of the zero groups. then a look at the justice department's civil rights division and why are they opposed to the nomination of thomas perez to become the labor secretary. live 7:00 a.m. eastern on c- span. richard engel spoke about his abduction in syria last year. it is 35 minutes. >> good morning. i'm jim duff, ceo at the newseum. the for our rededication of journalist memorial. since it opened in 2008, more than 3 million visitors had seen the memorial which pays tribute to 2244 journalists worldwide, who have died covering the news. around the world, journalists placed themselves in danger every day. some are deliberately target fed, while others to close to danger. while some may be in the wrong place at the wrong time, most are professionals taking calculated risks. they paid with their lives for doing their jobs. thejournalist, morals bears names of reporters, photographers, editors, broadcasters, and others who have died in the line of duty. and each year this dedication commitment newseum's to make sure that these journalists are remembered. this year we have the regrettable task
-based groups, with civil rights groups work law enforcement, with the business community. all of whom have come to washington and met with members back home, imploring on us the urgent need for action. there are strong economiarcment reform spurs innovation, creates jobs, makes sure employers play by the same rules and doesn't benefit some employers by dealing under the table in an illegal way as happens today. i have spoken out about some of the steps that states and congress have taken in the absence of congress -- of comprehensive immigration reform because those measures simply don't work. et's take programs like secure communities, these draconian laws have actually made our communities less safe by making our immigrant communities less leekly to report crime. failure to access health care make ours community less safe by deteriorating public health. a recent poll showed that almost 30% of u.s.-born latinos, american, are scared to report a crime even if they are a victim, out of fearration status or the status ofer that family and friends. in order to begin to address this important publi
when the civil rights act was voted on. i'd like to chance to lend my support to that landmark law. to be able to cast a vote to go to war against nazi germany would be very satisfying to me and i've contributed to social security my whole life and since my father was not a member of congress in 1932, i would like to vote on his behalf to support the creation of social security. i was a student of history in my youth and i feel very sfrongly that the compromise of 1850 was a point of no return leading to the civil war. i'd like a chance to vote against it. i ask that the republican leadership add all of these to the agenda in the weeks to come. the speaker pro tempore: the gentleman's time has expired. mr. engel: can i get 30 more seconds? mr. pallone: i yield the gentleman another 30 seconds. mr. engel: clearly we have plenty of time available for wish fullment, rather than substantive measures such as the economy, immigration reform and putting people back to work. so i'd like an opportunity to vote again on many different things as well. i yield back the remainder of my time. th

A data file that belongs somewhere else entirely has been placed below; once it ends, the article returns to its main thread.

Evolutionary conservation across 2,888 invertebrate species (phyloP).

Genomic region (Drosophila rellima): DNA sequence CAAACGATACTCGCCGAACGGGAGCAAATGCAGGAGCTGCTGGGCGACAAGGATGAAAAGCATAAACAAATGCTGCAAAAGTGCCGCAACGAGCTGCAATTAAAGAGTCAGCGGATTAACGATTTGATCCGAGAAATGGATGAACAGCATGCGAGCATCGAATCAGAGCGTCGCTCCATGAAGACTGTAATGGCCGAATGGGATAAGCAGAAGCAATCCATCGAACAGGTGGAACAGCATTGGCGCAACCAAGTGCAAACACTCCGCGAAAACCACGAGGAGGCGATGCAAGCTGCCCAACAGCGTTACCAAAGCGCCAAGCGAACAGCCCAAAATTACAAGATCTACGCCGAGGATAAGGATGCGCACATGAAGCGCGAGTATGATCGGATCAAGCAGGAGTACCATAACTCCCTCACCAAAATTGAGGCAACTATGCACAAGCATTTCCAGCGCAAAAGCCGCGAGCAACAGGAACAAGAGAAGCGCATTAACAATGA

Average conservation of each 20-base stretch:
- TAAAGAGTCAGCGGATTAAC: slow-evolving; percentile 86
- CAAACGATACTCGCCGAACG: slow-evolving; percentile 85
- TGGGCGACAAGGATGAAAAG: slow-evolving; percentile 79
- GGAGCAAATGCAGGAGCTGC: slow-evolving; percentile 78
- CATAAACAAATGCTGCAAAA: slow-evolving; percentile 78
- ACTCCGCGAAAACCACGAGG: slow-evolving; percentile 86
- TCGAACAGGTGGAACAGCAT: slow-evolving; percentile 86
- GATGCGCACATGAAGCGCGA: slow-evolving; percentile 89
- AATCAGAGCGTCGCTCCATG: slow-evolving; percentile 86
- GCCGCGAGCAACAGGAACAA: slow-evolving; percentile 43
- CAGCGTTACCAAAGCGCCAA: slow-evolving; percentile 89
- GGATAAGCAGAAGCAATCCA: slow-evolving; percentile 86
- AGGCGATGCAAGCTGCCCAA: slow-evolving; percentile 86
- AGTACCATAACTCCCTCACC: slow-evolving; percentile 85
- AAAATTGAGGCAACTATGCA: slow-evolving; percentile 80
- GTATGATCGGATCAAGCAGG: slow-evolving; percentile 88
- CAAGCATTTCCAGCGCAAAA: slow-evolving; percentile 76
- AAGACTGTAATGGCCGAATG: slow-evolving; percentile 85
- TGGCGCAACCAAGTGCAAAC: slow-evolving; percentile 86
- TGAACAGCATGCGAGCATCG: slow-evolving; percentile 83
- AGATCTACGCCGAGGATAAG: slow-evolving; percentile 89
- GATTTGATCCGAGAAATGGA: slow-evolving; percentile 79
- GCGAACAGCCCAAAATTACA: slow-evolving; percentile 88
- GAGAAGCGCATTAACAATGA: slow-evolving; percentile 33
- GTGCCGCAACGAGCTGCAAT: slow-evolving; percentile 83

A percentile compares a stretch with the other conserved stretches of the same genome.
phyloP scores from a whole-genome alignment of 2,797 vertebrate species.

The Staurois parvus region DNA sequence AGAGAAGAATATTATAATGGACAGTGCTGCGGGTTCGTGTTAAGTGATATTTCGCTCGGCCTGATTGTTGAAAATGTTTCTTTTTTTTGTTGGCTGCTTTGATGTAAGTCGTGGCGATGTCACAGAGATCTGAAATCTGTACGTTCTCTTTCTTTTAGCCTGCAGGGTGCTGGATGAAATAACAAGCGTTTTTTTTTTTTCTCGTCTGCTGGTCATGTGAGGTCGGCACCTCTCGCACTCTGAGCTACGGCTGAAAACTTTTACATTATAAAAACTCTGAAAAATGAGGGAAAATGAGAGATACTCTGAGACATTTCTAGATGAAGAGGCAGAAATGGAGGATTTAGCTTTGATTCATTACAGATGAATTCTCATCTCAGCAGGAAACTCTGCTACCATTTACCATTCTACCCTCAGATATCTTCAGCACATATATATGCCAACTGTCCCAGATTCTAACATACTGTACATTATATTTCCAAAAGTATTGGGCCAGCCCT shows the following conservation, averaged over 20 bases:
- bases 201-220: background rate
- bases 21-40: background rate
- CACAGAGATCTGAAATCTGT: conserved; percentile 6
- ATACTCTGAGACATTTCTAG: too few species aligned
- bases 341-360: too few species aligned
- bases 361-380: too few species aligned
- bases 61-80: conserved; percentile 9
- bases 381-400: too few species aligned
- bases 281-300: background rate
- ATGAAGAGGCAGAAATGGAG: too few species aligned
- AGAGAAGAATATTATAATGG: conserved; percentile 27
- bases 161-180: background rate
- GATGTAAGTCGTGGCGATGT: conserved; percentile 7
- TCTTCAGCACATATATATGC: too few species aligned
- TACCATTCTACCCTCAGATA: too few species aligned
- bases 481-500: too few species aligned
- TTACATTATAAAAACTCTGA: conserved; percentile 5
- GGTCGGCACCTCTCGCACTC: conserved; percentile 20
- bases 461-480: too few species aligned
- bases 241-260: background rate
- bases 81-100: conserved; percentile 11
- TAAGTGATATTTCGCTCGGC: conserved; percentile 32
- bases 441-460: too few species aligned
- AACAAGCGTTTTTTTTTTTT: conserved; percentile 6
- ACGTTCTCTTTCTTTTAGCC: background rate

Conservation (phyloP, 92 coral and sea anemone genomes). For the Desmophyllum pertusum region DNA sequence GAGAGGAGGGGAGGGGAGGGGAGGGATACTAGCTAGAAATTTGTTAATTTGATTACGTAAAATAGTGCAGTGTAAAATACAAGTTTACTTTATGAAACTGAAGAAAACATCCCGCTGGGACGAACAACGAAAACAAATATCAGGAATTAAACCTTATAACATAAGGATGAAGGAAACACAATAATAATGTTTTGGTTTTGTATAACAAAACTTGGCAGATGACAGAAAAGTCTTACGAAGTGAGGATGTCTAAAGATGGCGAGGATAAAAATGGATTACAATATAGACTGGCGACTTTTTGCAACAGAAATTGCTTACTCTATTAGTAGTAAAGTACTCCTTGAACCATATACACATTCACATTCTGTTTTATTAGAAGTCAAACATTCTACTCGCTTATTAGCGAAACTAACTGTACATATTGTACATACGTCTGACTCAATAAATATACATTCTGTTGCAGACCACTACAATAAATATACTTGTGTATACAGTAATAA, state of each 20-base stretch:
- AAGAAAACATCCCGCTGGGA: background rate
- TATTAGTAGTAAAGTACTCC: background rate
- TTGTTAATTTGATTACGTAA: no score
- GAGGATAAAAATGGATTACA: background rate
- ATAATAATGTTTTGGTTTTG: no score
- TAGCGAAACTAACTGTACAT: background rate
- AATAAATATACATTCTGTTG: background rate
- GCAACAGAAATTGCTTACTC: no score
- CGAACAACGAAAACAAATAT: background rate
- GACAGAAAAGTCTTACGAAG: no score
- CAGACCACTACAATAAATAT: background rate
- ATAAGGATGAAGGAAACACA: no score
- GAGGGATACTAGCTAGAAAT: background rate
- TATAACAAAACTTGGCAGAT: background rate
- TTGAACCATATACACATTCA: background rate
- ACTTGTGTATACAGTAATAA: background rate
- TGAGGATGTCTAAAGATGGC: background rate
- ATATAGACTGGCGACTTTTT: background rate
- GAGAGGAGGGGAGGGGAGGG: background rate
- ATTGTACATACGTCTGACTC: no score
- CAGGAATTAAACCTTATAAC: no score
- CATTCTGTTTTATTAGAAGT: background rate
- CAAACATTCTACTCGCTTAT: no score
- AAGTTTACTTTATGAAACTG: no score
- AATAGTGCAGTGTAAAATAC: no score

-- in a country torn apart by civil war. i ask they promote human rights, particularly before hosting the commonwealth heads of government meeting in november. and with that i yield back. the speaker pro tempore: the gentleman's time has expired. for what purpose does the gentlelady from california seek recognition? >> i ask permission to address the house for one minute. the speaker pro tempore: without objection, the gentlelady from california is recognized for one minute. ms. hahn: thank you, mr. speaker. you know, three years after the affordable care act was signed into law, a law that is already helping millions of americans, our friends on the other side of the aisle are wasting time again on a pointless, symbolic vote that will never become law and takes us backwards. for the 37th time, our colleagues are forcing us to vote on repealing the affordable care act. when they know, they know it has no chance of succeeding. for the 37th time, they're voting to allow insurance companies to deny coverage to children with pre-existing conditions. for the 37th time, they're voting to ro
Search Results 0 to 6 of about 7